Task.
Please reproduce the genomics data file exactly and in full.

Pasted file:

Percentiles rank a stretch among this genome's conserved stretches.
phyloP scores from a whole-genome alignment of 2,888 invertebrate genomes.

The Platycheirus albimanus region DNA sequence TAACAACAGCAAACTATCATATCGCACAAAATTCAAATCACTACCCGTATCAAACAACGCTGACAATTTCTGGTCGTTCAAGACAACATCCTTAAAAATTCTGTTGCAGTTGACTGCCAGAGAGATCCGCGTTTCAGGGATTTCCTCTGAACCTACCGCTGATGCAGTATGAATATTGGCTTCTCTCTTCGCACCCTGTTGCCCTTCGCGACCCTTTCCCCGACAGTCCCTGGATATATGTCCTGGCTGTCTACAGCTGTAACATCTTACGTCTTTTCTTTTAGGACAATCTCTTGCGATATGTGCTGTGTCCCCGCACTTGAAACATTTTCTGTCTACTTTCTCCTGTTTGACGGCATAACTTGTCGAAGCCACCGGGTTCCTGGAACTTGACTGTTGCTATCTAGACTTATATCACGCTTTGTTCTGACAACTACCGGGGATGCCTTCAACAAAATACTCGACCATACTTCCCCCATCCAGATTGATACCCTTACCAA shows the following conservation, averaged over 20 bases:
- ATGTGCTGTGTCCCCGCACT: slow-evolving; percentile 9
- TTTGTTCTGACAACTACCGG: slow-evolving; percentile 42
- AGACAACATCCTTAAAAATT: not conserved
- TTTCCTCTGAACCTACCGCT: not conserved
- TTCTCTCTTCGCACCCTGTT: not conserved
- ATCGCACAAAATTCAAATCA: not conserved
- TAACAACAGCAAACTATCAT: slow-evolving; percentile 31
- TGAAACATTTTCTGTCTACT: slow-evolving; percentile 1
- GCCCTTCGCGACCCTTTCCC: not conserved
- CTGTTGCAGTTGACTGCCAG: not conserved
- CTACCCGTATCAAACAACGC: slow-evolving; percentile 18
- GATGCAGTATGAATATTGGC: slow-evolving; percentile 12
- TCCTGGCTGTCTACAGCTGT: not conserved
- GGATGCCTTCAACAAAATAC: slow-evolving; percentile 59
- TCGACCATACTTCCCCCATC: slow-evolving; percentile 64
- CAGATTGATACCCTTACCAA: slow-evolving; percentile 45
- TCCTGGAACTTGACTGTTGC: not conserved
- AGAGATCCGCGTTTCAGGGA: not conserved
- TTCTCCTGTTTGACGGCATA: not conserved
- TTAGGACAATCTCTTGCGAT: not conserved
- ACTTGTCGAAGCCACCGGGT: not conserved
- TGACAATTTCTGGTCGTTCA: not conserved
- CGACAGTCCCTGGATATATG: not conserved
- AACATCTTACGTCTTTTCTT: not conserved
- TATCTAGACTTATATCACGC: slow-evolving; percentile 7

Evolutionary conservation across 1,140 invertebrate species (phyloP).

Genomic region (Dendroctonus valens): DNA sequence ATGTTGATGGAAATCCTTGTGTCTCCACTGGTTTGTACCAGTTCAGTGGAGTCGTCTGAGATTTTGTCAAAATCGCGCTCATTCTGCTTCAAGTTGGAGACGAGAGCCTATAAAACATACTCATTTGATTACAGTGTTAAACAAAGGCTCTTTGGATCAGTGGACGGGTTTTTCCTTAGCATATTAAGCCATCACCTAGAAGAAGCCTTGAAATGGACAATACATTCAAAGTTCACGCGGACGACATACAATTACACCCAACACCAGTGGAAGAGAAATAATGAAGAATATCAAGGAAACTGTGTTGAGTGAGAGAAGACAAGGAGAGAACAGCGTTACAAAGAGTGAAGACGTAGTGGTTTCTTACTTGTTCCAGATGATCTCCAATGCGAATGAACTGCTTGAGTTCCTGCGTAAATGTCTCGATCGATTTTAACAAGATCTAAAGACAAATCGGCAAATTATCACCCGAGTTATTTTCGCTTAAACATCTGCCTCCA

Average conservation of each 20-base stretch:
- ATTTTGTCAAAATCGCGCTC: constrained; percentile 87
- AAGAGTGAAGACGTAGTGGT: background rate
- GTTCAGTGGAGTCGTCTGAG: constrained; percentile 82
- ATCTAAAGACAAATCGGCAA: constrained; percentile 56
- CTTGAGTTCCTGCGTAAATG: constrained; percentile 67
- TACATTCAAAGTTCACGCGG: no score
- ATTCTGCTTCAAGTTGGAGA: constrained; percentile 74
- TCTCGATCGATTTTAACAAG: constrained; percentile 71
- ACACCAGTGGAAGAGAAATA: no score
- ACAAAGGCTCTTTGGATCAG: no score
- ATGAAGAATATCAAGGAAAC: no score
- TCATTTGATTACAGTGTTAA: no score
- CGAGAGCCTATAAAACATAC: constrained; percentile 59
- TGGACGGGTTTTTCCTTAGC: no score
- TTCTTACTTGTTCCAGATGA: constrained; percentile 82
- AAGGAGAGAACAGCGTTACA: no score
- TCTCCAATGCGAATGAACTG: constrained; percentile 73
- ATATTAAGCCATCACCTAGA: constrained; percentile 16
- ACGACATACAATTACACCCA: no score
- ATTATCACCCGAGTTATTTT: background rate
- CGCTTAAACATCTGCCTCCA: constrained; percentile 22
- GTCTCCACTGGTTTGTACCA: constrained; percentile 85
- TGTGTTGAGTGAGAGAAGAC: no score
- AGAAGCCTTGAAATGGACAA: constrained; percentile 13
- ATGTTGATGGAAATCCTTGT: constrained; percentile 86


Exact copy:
Percentiles rank a stretch among this genome's conserved stretches.
phyloP scores from a whole-genome alignment of 2,888 invertebrate genomes.

The Platycheirus albimanus region DNA sequence TAACAACAGCAAACTATCATATCGCACAAAATTCAAATCACTACCCGTATCAAACAACGCTGACAATTTCTGGTCGTTCAAGACAACATCCTTAAAAATTCTGTTGCAGTTGACTGCCAGAGAGATCCGCGTTTCAGGGATTTCCTCTGAACCTACCGCTGATGCAGTATGAATATTGGCTTCTCTCTTCGCACCCTGTTGCCCTTCGCGACCCTTTCCCCGACAGTCCCTGGATATATGTCCTGGCTGTCTACAGCTGTAACATCTTACGTCTTTTCTTTTAGGACAATCTCTTGCGATATGTGCTGTGTCCCCGCACTTGAAACATTTTCTGTCTACTTTCTCCTGTTTGACGGCATAACTTGTCGAAGCCACCGGGTTCCTGGAACTTGACTGTTGCTATCTAGACTTATATCACGCTTTGTTCTGACAACTACCGGGGATGCCTTCAACAAAATACTCGACCATACTTCCCCCATCCAGATTGATACCCTTACCAA shows the following conservation, averaged over 20 bases:
- ATGTGCTGTGTCCCCGCACT: slow-evolving; percentile 9
- TTTGTTCTGACAACTACCGG: slow-evolving; percentile 42
- AGACAACATCCTTAAAAATT: not conserved
- TTTCCTCTGAACCTACCGCT: not conserved
- TTCTCTCTTCGCACCCTGTT: not conserved
- ATCGCACAAAATTCAAATCA: not conserved
- TAACAACAGCAAACTATCAT: slow-evolving; percentile 31
- TGAAACATTTTCTGTCTACT: slow-evolving; percentile 1
- GCCCTTCGCGACCCTTTCCC: not conserved
- CTGTTGCAGTTGACTGCCAG: not conserved
- CTACCCGTATCAAACAACGC: slow-evolving; percentile 18
- GATGCAGTATGAATATTGGC: slow-evolving; percentile 12
- TCCTGGCTGTCTACAGCTGT: not conserved
- GGATGCCTTCAACAAAATAC: slow-evolving; percentile 59
- TCGACCATACTTCCCCCATC: slow-evolving; percentile 64
- CAGATTGATACCCTTACCAA: slow-evolving; percentile 45
- TCCTGGAACTTGACTGTTGC: not conserved
- AGAGATCCGCGTTTCAGGGA: not conserved
- TTCTCCTGTTTGACGGCATA: not conserved
- TTAGGACAATCTCTTGCGAT: not conserved
- ACTTGTCGAAGCCACCGGGT: not conserved
- TGACAATTTCTGGTCGTTCA: not conserved
- CGACAGTCCCTGGATATATG: not conserved
- AACATCTTACGTCTTTTCTT: not conserved
- TATCTAGACTTATATCACGC: slow-evolving; percentile 7

Evolutionary conservation across 1,140 invertebrate species (phyloP).

Genomic region (Dendroctonus valens): DNA sequence ATGTTGATGGAAATCCTTGTGTCTCCACTGGTTTGTACCAGTTCAGTGGAGTCGTCTGAGATTTTGTCAAAATCGCGCTCATTCTGCTTCAAGTTGGAGACGAGAGCCTATAAAACATACTCATTTGATTACAGTGTTAAACAAAGGCTCTTTGGATCAGTGGACGGGTTTTTCCTTAGCATATTAAGCCATCACCTAGAAGAAGCCTTGAAATGGACAATACATTCAAAGTTCACGCGGACGACATACAATTACACCCAACACCAGTGGAAGAGAAATAATGAAGAATATCAAGGAAACTGTGTTGAGTGAGAGAAGACAAGGAGAGAACAGCGTTACAAAGAGTGAAGACGTAGTGGTTTCTTACTTGTTCCAGATGATCTCCAATGCGAATGAACTGCTTGAGTTCCTGCGTAAATGTCTCGATCGATTTTAACAAGATCTAAAGACAAATCGGCAAATTATCACCCGAGTTATTTTCGCTTAAACATCTGCCTCCA

Average conservation of each 20-base stretch:
- ATTTTGTCAAAATCGCGCTC: constrained; percentile 87
- AAGAGTGAAGACGTAGTGGT: background rate
- GTTCAGTGGAGTCGTCTGAG: constrained; percentile 82
- ATCTAAAGACAAATCGGCAA: constrained; percentile 56
- CTTGAGTTCCTGCGTAAATG: constrained; percentile 67
- TACATTCAAAGTTCACGCGG: no score
- ATTCTGCTTCAAGTTGGAGA: constrained; percentile 74
- TCTCGATCGATTTTAACAAG: constrained; percentile 71
- ACACCAGTGGAAGAGAAATA: no score
- ACAAAGGCTCTTTGGATCAG: no score
- ATGAAGAATATCAAGGAAAC: no score
- TCATTTGATTACAGTGTTAA: no score
- CGAGAGCCTATAAAACATAC: constrained; percentile 59
- TGGACGGGTTTTTCCTTAGC: no score
- TTCTTACTTGTTCCAGATGA: constrained; percentile 82
- AAGGAGAGAACAGCGTTACA: no score
- TCTCCAATGCGAATGAACTG: constrained; percentile 73
- ATATTAAGCCATCACCTAGA: constrained; percentile 16
- ACGACATACAATTACACCCA: no score
- ATTATCACCCGAGTTATTTT: background rate
- CGCTTAAACATCTGCCTCCA: constrained; percentile 22
- GTCTCCACTGGTTTGTACCA: constrained; percentile 85
- TGTGTTGAGTGAGAGAAGAC: no score
- AGAAGCCTTGAAATGGACAA: constrained; percentile 13
- ATGTTGATGGAAATCCTTGT: constrained; percentile 86